Warning signs for RIA pricing

At first glance, with RIAs reporting record client growth and healthy gains in AUM and revenue, pricing does not appear to be a major concern.

But appearances may be deceiving. The fact that median fees haven't changed in at least six years — and that advisors say they have no plans for price increases for the next two years — may indeed be troubling, according to TD Ameritrade's 2018 FA Insight Study of Advisory Firms.

What's more, the report shows a 9% decline in median revenue collected on assets since 2015, an indication that RIAs may in fact be discounting from their fee schedule more than they let on.

The study also points out that the lack of upward price movement "may be contributing to record numbers of new clients who may not have considered an advisory firm if fees were higher."

Nonetheless, FA Insights asserts that "the warning signs are strong enough to justify that firm owners monitor pricing more carefully in the months and years ahead."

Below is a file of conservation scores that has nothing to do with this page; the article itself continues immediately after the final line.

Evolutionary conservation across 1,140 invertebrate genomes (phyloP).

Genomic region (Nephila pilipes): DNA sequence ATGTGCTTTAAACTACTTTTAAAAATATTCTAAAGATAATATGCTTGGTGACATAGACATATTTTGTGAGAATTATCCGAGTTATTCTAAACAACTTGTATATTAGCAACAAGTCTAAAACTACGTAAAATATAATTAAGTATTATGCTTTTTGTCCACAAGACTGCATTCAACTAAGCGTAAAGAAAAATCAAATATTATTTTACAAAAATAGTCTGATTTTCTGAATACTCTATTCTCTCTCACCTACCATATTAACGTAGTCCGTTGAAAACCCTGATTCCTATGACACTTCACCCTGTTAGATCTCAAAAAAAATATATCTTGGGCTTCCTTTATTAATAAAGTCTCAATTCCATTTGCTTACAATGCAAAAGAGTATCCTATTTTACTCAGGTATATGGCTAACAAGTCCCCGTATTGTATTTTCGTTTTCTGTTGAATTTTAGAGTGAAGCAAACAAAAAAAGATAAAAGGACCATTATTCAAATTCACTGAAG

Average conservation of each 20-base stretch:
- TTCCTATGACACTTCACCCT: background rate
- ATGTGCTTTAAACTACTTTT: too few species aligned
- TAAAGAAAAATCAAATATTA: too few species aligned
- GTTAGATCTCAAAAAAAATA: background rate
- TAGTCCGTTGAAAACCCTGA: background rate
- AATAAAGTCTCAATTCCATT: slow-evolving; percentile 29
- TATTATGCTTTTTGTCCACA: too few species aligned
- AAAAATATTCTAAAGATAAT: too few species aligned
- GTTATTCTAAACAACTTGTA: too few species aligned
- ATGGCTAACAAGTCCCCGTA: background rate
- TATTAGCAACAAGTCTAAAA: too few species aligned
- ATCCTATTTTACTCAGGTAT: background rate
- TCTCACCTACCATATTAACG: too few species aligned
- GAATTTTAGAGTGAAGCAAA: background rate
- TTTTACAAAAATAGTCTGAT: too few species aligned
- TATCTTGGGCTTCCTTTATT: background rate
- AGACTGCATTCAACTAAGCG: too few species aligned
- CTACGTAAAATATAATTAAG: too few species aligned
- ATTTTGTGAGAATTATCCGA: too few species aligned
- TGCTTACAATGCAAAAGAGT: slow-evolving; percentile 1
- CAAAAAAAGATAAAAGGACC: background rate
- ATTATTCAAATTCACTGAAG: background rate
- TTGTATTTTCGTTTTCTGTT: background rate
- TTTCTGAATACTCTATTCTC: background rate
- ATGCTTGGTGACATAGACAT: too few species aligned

When it comes to pricing, the study concludes, the big question is whether current levels will be sufficient to sustain profitable growth.

RIAs - average revenue by source TD study 0918
Why do advisory firms continue to bundle the majority of services under a total AUM fee?

"The most predominant [reason] is that it's simple," according to the FA Insight Study. "It's simple for clients to understand and simple for advisors to bill on."
RIAs who charge for planning TD Study 0918
The median fee for firms that charge a separate fee for a financial plan is $2,500, according to the report.
Median fee as percentage of AUM TD Study 0918
Median fees "have not materially changed dating back to at least 2012," FA Insight reports.
RIA price increases TD Study 0918
The most successful firms have been "most prone to hold the line on pricing," the study found.
RIA  expected pricing changes 0918
Advisor's unwillingness to raise prices "may be a warning signal of eroding pricing power," according to the report.
Median revenue on assets 0918.png
Comparing the typical fee schedule with the decline in revenue that is actually generated from assets suggests "significant discounting is taking place," the FA Insight study states.